The Bone Nest

by Alex Bernstein

Farel, the eight-year-old wolfboy, squat upon the banquet table unceremoniously devouring what was left of a large pheasant, much to the Queen’s distress.  The Grand Hall was an utter mess:  chairs and tables were overturned, the buffet had been routed, and all decorations lay mangled.  The Queen’s horrified guests had left hours ago, and now she stood, fists clenched, staring violently at Farel.

“He should be with the dogs!” she snapped.  “I’ve half a mind to put him there myself!”

“Darling,” started the King, trying to keep a calm demeanor.  “We need to be patient.  We must give him time.”

Zanon – the boy’s elderly instructor – hid behind the King, trembling fearfully. 

“We’ve given him time!” she wailed.  “He’s ruined three parties!  I’ve hardly any friends left!”

“We need to give more,” said the King.

“Why?!”

“You know very well why,” he said.  “Because he is family.”

Your family.  Not mine,” she said.  “He’s barely human!”

The King’s brow furrowed. 

“Hold your tongue!” he snapped.  “The boy is blood and he will be treated as such!”

Farel ate quietly, regarding the bickering couple with bored curiosity.    Zanon stared at him, begging with his eyes for some sort of recognition.  But Farel simply chewed and uttered a high-pitched yowl.

I am blood,” said the Queen, jutting her prominent nose at the King.  “And I’ll be damned if I let this animal ruin one more of my gatherings.”

“This is on you,” she shrieked, turning savagely on Zanon.  “You’re the one charged with making him presentable!

“I – I have tried,” stammered Zanon.  “For months!”

“Well now, you have days,” she said.  “If he’s not fixed within three days he goes to the dogs!    And your entrails will feed them!”

She stormed out of the hallway.  Zanon wobbled, gasping for breath.  The King looked at him, sternly.

“Get hold of yourself,” he said.

“Y-yes, sire,” bowed Zanon, weakly.

The King approached Farel, and leaned down to look at him.  The boy turned away, shyly.

“He’s so much like my brother,” said the King.  “He has his eyes.  But his inability to embrace even a smattering of our customs, our language makes no sense.  He is royal blood!  I don’t care that my brother married a Lupine – or whatever her people were.  I met them!  You met them!  They spoke the language of the kingdom!”

“They did, your highness.”

The King reached out, helplessly, to the old instructor.

“Then why can’t I reach him?”

“I’ve – I’ve employed all my skills, sire – ”

“And what haven’t you tried?!” he asked, knowing full well what the answer was.

Zanon hesitated and then finally said what they’d both been thinking. 

“Magic.”

The ascent to the aerie was treacherous.  Farel and Zanon had climbing since dawn, all the while dodging the terrible winds.  Farel was a poor climber, while Zanon was weighed down by the enormous pack on his back.  Worse still, by noon they’d watched their three-man consort fall to their deaths over the rocky ledges.  But finally they’d reached the summit, The Bone Nest

The Bone Nest was the home of the creature known as the Demon Roc.  The nest itself was an enormous structure built entirely of jagged, bleached white bones:  human, elven, animal, animal hybrid, trollish, and so on.  The Demon Roc was not particular about what breed or nation filled its nest.  And its home was sovereign.

The origins of the Roc were that of myth.  A popular version was that eons ago the Roc had been a wizard or witch transformed into the leviathan shape for a great battle that had ended badly, leaving it eternally in the form of the monster bird.  Now, the Roc regularly soared the countryside terrorizing villages, and capturing travelers and treasures to decorate its nest.  Any adventurer mad enough to trespass the nest, would suffer a quick and horrific demise.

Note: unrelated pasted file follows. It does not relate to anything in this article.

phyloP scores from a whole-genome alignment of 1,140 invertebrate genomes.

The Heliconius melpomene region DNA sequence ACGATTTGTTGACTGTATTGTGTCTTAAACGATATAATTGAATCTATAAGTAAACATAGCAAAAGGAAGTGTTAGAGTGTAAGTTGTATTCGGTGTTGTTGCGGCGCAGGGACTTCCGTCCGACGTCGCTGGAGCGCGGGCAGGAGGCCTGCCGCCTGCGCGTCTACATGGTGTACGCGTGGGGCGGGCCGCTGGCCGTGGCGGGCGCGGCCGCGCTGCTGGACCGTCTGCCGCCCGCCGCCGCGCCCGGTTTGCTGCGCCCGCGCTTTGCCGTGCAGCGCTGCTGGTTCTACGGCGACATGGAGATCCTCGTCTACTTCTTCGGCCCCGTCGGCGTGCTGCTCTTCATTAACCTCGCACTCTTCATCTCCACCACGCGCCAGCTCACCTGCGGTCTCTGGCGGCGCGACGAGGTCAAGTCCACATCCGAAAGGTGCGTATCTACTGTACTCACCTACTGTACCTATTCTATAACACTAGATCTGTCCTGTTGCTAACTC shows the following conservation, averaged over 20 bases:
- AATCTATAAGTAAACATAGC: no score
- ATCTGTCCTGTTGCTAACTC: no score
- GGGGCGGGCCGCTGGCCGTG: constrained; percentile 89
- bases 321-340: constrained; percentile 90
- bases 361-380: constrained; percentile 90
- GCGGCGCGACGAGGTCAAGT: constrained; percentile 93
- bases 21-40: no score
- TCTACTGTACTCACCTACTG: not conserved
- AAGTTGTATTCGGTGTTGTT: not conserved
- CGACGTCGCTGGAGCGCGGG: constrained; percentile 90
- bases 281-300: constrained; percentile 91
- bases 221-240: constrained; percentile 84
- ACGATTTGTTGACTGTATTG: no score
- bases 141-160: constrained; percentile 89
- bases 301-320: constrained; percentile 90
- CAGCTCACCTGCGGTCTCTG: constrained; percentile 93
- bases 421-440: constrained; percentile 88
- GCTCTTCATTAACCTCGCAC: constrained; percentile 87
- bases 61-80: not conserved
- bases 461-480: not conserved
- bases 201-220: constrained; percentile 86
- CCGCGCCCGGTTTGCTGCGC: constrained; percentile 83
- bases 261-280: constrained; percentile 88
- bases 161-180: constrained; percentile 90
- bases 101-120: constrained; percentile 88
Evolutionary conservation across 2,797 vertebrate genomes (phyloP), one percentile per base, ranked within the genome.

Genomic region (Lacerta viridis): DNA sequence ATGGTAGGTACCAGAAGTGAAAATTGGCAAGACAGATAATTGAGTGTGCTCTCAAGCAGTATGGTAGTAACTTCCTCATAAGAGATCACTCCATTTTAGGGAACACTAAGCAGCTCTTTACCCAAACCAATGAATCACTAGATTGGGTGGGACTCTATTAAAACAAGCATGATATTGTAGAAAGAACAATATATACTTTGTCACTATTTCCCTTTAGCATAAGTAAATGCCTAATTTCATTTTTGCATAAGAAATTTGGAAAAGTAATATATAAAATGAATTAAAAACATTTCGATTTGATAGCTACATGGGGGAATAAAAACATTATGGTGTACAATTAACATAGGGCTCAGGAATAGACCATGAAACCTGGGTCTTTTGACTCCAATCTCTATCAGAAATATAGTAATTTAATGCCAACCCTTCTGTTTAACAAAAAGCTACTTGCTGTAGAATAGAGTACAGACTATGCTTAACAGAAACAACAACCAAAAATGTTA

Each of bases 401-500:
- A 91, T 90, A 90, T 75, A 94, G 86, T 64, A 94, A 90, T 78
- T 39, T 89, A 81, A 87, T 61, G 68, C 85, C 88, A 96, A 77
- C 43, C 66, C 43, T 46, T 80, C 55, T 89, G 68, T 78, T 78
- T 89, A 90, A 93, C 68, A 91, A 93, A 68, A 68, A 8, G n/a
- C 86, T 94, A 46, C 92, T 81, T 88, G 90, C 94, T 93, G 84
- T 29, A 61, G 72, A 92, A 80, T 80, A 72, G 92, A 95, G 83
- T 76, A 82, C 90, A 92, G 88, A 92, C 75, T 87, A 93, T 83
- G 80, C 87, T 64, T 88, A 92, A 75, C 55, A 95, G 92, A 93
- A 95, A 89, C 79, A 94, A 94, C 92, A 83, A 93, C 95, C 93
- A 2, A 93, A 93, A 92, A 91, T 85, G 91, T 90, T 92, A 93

The bones that were the walls climbed ten feet high to the nest’s peak.  Over time, the winds and rain had polished them to a glistening white.  Farel and his instructor descended into its bowels, and Zanon was relieved to find the Roc absent. 

The interior of the nest was putrid and filled with half-eaten forms piled upon one another, not yet picked clean.  Hidden among the corporeal wreckage was the bird’s loot.  Much was purely ornamental – torn bright cloths, lost shields and banners, and gold-plated furniture, all nestled among thousands of coins, jewels, and gems.  And in the far northeast corner of the nest lay three colossal eggs.

Farel squinted at the sky, feeling the fierce wind whip through his fur, while Zanon dug furiously through the detritus, wondering if he’d even find the item he was looking for.  And if he did find it, would he even know what to do with it?  His knowledge of magic was limited.  What he knew from legend was that they could take nothing with them, for to do so meant the bird could find them anywhere.  Any object they found, they’d have to use there, in the nest.  And they’d have precious little time to do so.

Zanon found weapons, jewels – and then, finally, what they’d come so far for: items of power.  He found what must surely have been a Serum of Transformation.  But would it improve Farel’s appearance – or make it worse?  And even if it did make him more presentable, wouldn’t he still retain his difficult, lupine nature?  It was too great a risk.  Zannon discarded it and then found a Cloak of Snow that might hide them.  But it was cumbersome and he knew it would only momentarily fool the bird.  A Transportation Compass he uncovered was likely useful, but he couldn’t quite grasp how to work it and left it among bones.  And then he found exactly what he was looking for: The Crystal Horn